Alopecia results in hair falling out for no reason, creating some bald spots. This can occur on any hairy area of your body, but it’s most common on the scalp. In most cases, the spots are round or oval. Hair growth around these spots continues normally, making them very noticeable. Hair can start to take on an odd shape around the edges, where the hair is short and getting thinner. How this condition develops is very unpredictable. For example, the spots can appear out of nowhere, but they can disappear again after a while too. It’s also possible for the affected areas to recover, but that the spots will reappear elsewhere. In addition, the hair doesn’t always fall out in specific places, but can also equate to an overall even loss of hair. In very rare cases, the hair on the head falls out completely (alopecia totalis) or all hair and body hair falls out (alopecia universalis). What causes this is still unclear. It’s probably due to a disturbance in the immune system. It targets the hairs, because it sees the hairs as a threat. This suspicion has developed over time, as it’s more common in people who also have another autoimmune disease. Anyone can get alopecia, but it’s more common in young adults. Men get it just as often as women. It won’t have major consequences for your physical health, but it can affect your mental health. People can feel embarrassed as a result of this condition and will subsequently opt for less social contact. This can make people feel more gloomy.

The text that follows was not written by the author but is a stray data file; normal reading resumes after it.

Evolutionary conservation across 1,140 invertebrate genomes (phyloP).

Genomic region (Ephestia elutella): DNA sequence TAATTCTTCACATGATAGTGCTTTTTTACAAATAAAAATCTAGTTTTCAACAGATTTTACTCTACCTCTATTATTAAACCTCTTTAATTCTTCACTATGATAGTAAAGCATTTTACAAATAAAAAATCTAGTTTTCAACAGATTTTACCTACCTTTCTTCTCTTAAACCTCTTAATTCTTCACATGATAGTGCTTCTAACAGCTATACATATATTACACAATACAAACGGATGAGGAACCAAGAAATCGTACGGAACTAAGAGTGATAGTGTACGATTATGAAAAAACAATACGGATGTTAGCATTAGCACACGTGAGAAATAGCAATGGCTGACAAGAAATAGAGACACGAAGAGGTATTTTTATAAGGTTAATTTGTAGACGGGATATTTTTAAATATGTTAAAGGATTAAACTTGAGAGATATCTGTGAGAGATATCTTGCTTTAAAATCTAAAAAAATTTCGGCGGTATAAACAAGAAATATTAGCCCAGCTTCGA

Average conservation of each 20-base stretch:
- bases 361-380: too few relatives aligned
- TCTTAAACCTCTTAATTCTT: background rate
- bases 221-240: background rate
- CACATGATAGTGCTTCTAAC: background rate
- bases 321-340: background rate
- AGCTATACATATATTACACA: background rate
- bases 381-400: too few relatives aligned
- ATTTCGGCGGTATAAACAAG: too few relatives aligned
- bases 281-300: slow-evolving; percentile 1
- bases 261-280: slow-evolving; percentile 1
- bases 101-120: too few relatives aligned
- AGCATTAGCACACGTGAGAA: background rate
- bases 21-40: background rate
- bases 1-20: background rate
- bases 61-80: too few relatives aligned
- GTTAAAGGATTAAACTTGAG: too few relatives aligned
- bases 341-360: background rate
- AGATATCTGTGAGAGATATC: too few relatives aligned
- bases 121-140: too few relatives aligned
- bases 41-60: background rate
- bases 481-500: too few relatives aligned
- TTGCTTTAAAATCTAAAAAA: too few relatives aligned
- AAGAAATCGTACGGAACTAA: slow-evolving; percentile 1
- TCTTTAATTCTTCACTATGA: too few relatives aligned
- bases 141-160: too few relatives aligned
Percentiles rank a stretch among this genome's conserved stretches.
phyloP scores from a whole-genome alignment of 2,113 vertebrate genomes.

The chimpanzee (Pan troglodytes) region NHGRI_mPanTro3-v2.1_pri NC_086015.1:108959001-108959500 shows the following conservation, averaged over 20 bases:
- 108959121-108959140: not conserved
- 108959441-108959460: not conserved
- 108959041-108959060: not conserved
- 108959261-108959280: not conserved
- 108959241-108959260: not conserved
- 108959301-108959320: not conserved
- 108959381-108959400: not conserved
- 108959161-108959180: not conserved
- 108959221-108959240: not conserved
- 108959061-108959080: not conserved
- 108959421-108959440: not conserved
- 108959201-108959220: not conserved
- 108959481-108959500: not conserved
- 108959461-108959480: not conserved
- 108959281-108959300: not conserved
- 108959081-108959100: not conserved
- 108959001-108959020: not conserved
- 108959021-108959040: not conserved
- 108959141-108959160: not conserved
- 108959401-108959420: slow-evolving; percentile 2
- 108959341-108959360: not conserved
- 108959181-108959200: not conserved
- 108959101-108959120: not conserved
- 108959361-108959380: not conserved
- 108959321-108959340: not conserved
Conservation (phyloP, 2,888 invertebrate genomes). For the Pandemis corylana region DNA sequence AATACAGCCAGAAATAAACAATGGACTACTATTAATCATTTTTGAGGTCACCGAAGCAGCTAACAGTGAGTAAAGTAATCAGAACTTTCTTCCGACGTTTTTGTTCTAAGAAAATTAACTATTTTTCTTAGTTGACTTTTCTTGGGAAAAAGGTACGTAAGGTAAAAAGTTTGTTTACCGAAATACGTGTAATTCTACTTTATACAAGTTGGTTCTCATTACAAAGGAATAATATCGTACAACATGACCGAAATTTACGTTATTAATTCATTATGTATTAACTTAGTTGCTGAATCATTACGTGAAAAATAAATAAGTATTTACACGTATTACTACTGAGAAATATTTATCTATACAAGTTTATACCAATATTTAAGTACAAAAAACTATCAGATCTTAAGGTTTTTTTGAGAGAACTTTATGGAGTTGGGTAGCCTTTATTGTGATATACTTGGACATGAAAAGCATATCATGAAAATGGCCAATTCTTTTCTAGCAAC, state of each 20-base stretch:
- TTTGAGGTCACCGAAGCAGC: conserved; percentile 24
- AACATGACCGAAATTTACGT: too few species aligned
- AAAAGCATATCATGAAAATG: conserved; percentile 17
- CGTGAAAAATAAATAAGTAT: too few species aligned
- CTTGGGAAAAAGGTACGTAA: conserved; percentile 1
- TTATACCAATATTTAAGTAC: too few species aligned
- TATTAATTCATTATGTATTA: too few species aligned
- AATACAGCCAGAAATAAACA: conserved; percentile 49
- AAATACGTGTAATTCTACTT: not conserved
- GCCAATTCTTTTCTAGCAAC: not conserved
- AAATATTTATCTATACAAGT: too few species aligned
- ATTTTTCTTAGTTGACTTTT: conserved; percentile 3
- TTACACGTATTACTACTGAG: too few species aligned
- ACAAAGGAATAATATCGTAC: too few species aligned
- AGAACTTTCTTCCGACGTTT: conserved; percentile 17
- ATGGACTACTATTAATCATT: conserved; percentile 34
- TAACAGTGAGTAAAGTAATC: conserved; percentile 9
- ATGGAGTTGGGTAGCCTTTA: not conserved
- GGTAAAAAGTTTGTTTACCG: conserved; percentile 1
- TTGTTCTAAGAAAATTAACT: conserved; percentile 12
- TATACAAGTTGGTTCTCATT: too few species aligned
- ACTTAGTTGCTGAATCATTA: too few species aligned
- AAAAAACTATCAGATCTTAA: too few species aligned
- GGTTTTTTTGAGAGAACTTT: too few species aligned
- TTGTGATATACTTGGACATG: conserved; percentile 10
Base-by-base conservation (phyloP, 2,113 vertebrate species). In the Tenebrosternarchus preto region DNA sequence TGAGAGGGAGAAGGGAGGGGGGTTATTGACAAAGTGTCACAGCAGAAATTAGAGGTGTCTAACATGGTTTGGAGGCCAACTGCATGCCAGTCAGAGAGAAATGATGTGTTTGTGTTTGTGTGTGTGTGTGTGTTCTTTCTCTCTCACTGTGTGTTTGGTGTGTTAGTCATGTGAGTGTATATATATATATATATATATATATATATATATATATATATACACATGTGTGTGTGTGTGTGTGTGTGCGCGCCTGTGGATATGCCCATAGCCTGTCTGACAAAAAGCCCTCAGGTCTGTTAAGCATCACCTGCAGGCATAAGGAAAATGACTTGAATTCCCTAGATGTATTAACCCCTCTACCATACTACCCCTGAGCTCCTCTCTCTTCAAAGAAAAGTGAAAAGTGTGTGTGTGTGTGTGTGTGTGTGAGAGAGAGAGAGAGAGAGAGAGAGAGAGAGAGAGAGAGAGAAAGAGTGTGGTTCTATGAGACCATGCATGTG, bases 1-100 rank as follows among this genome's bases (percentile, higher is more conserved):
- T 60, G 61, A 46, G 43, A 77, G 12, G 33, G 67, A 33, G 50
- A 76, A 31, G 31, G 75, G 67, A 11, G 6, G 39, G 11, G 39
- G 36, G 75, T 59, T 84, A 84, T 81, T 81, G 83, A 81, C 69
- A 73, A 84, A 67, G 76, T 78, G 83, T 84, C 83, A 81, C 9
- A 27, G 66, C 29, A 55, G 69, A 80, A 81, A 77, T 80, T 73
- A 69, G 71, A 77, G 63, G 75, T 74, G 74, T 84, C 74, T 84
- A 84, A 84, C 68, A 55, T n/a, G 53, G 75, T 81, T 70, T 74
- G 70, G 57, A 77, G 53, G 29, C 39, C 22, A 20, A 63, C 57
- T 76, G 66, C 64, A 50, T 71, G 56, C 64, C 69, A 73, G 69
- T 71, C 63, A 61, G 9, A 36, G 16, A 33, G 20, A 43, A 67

Alopecia may result in you suffering from:
- Round or oval spots on your scalp or other parts of the body. Like on your pubic area, in your eyebrows, in your beard, on your legs, on your arms or in your armpits.
- Flaking of the skin.
- Loss of all your scalp and/or body hair.
- Deformation of your nails. These can split, ripple or dent.
- White hair when your hair grows back. These will go back to your normal hair colour again at a later stage.
These symptoms can make you feel insecure, anxious and/or gloomy.
There are various products available from either the chemist or pharmacy for bald spots due to alopecia. There are creams, lotions, shampoos and tablets. Whether these products actually work has not been proven. We would therefore recommend obtaining advice from your GP before using such a product. These products can also cause side effects. You could also opt for hiding your bald spots by wearing a hairpiece or by colouring your scalp.
It’s a good idea to make an appointment with your GP the moment you notice you have one or more bald spots. He or she will examine the cause of your hair loss and see whether something can be done about it. If it becomes apparent your hair loss is caused by alopecia, we would recommend waiting for your hair to grow back. It grows back within a few months to years in most people. Your GP can refer you to a dermatologist if the spots haven’t disappeared after a year, or if the spots are getting worse. Your GP can refer you to another specialist, like a rheumatologist or internist, if the hair loss is caused by another autoimmune disease. Have you become gloomy or very anxious because of your symptoms? Then you should also get in touch with your GP. He or she can then work together with you to find out what you need to learn to deal with the condition. You can be referred to the practice nurse or a psychologist if necessary.